In addition to not really wanting to revive Ender, I doubt OSC wants to explore the question of what will happen if the aiła is again in charge of three bodies, because I think he already answered that question satisfactorily: it doesn't hold up. Something has to give, and will, after a relatively short period of time. Why would the result be any different if the situation was repeated?
The way I see it, Ender's uniqueness as a character is the key to the ab initio creation of his two mental progeny. Peter isn't Ender; personality is distinct from the life-force of the aiła, so the result can't be repeated.
I must say, though, that the major problem with the Outside and the way it's employed in the Enderverse is that it doesn't rule out such pretty ideas as easy immortality and doing just about anything you can think of. The importance of OSC's signature moral dilemmas can't help but be diluted to a large degree when you can just move to another galaxy or resurrect a body at will. *shrug*
Posted by Josh Cooper (Member # 11533) on :
I was pretty sure that the aiła is what created the two extra people, not Ender's psyche such as it is in only his brain.
As for Peter being Peter and not Ender, I can only offer the other example of Jane. When she took the body of Young Valentine, yes, she had the memories of that short life of Young Val, but she knew herself to be Jane at the core, not the Val in the flesh. Likewise, if Jane took over Peter, he wouldn't consider himself Peter. He would see himself as Jane. That's why Peter avoids facing any bit of Ender's life on Lusitania. He still feels Ender at his root and the devotion to Novinha.
When such a thing was attempted, perhaps the presence of Jane in the Young Val body would do something to prevent the creation and/or possessing of another new Val. Then the issue would be getting an aiła for Peter. You could take it really deep and perhaps find the original aiła of Peter Wiggin. I don't recall him saying that the aiła's are destroyed. I would think that they go back outside. And if you need to call an aiła to fit the patter of Peter so perfectly, what other aiła would come?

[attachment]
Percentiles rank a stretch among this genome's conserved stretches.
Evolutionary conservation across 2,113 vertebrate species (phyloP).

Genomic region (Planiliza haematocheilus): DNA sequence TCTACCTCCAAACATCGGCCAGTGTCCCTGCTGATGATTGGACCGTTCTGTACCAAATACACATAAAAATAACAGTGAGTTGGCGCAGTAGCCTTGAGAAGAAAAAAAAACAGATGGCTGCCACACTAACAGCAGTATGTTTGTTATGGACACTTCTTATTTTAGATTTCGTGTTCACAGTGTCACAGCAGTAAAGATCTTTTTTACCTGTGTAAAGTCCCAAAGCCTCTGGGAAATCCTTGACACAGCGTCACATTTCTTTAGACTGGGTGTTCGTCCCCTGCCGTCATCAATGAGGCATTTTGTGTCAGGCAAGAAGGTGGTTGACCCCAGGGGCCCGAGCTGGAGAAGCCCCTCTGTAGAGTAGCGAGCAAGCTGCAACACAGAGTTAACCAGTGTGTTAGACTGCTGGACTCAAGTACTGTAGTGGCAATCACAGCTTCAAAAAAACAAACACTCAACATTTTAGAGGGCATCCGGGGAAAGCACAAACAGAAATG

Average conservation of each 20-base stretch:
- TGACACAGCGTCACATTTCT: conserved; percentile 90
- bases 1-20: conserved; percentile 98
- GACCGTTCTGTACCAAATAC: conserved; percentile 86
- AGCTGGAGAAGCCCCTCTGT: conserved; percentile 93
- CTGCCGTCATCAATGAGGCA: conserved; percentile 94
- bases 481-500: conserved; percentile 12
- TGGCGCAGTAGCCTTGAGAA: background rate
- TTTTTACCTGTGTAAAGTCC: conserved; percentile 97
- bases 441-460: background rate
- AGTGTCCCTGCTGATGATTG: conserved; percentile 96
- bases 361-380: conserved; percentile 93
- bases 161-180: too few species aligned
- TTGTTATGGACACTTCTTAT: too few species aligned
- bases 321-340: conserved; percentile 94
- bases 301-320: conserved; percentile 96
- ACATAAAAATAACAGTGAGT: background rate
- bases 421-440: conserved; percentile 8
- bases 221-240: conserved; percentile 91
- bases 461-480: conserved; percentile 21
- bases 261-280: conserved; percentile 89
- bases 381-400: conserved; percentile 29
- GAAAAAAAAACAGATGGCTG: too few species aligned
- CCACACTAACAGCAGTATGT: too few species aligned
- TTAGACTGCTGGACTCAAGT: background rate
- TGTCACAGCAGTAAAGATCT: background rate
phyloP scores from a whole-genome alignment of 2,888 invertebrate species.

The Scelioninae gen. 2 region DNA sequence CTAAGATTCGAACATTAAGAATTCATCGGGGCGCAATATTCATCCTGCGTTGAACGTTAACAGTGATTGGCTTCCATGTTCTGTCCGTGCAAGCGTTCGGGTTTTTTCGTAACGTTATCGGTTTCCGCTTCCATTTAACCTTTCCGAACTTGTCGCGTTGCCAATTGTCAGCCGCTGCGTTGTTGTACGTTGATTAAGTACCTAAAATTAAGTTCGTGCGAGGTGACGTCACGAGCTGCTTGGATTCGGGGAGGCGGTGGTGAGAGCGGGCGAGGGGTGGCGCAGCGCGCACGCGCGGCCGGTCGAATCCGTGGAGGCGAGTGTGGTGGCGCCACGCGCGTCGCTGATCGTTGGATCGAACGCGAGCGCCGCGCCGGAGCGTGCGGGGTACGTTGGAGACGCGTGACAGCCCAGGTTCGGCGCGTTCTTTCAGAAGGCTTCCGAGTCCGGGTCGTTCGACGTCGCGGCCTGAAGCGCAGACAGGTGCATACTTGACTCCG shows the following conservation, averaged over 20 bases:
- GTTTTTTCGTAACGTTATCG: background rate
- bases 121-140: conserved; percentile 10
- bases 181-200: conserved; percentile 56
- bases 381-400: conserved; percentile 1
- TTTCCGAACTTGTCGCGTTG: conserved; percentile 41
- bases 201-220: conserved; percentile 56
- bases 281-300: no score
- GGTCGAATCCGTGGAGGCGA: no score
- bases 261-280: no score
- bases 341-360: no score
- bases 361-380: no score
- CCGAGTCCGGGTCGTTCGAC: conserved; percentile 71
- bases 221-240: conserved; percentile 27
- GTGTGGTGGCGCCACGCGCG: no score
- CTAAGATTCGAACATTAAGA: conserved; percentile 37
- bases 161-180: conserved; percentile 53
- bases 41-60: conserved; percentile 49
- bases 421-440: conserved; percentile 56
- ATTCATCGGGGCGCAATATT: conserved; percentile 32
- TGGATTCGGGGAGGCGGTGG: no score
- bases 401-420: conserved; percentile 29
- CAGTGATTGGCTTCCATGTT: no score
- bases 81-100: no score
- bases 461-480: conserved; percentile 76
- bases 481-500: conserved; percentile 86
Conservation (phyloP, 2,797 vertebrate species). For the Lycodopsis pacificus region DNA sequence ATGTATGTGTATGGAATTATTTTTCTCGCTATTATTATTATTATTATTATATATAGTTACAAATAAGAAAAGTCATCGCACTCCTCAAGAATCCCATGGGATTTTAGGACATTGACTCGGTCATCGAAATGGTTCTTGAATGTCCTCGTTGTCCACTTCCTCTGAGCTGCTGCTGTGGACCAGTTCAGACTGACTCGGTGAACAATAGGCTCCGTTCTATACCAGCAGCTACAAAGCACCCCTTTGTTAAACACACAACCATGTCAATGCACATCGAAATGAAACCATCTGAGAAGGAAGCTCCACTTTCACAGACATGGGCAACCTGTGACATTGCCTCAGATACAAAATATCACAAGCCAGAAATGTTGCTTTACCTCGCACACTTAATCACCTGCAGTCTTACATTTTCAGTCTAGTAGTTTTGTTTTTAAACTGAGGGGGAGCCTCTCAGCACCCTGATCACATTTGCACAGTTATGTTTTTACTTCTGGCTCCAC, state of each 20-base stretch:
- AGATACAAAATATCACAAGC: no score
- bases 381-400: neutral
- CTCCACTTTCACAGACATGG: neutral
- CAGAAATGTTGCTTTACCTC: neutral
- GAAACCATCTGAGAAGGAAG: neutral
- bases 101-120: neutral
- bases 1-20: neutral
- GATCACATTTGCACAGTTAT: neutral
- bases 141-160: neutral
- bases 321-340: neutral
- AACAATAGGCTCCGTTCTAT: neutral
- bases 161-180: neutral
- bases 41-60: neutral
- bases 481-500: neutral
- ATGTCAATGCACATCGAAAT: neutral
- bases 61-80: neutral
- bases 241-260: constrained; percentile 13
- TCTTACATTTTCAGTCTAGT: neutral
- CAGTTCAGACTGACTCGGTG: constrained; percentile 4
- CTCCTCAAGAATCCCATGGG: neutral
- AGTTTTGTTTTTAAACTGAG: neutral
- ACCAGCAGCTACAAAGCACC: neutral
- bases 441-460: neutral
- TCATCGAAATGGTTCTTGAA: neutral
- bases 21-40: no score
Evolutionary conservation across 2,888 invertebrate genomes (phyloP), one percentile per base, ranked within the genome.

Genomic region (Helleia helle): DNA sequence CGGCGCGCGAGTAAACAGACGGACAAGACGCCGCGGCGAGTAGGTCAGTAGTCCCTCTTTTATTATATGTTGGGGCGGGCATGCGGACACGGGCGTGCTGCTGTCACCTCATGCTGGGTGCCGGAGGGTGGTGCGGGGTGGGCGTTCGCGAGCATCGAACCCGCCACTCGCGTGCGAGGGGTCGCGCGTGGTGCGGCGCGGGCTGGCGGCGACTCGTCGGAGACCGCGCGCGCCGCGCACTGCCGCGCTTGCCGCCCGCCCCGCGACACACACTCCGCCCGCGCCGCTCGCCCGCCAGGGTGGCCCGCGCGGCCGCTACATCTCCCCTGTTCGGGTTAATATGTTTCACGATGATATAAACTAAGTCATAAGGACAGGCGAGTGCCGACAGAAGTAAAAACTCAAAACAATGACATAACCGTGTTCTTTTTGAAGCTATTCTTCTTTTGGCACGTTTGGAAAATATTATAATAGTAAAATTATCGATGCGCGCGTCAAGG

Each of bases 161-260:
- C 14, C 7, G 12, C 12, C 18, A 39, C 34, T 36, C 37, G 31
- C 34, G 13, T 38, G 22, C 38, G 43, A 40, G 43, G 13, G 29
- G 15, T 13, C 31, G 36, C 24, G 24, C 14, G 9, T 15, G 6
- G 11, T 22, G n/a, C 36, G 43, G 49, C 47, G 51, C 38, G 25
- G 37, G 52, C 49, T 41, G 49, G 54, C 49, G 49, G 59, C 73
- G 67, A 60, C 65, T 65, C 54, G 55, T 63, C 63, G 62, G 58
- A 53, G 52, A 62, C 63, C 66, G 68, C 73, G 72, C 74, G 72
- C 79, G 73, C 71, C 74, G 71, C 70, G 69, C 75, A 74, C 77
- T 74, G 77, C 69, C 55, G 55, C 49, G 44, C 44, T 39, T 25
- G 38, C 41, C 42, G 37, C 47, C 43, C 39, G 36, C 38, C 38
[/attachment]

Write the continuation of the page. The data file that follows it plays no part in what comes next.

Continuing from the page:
Posted by BlueWizard (Member # 9389) on :
The two of them, New Peter and New Val, share Ender's soul, but they do not share Ender's mind or psychology. So, Peter and Val, are not likely to create more Ender's. In their minds, they don't need Ender.
When Ender created them, he gave Peter the intelligence and arrogance to not need or long for some warped illusion of a sibling.
In creating Val, Ender made her far too benevolent and self-sacrificing to have the psychology necessary to create a new Ender.
I suspect in the new book, they will travel 'Outside' again to create something. I think they will create a genetic cure for Bean's Children, just as the created a genetic cure for the people of Path. But I don't foresee any 'surprise' creations happening.
Posted by Josh Cooper (Member # 11533) on :
I agree that I think they will create the cure for Bean's children that way, but Bean may very well be dead by then. But I didn't really think of bring back Ender as a 'surprise.' I think that they might do it on purpose for whatever reason the author decides. As 3000 years in the Enderverse proved, humans can't deal with aliens. It took Ender's hand to get both the Hive Queen and the Piggies accepted as ramen. What hope do they have at not destroying the Descoladores without him?
I still do think that it was the aiła that created Peter and Val. When reading Xenocide, it starts off with their speculation that what you think about is what will happen. But as you go along and get into Children of the Mind, it sounds more like that aiła is running the show.
Posted by Person122 (Member # 11899) on :
They used the recolada created in the Outside by Ela in a similar fashion as Ender with Peter and Val to cure the godspoken of their OCD-like disorder by modifying their genetic code. It think that's how Bean's children will be cured.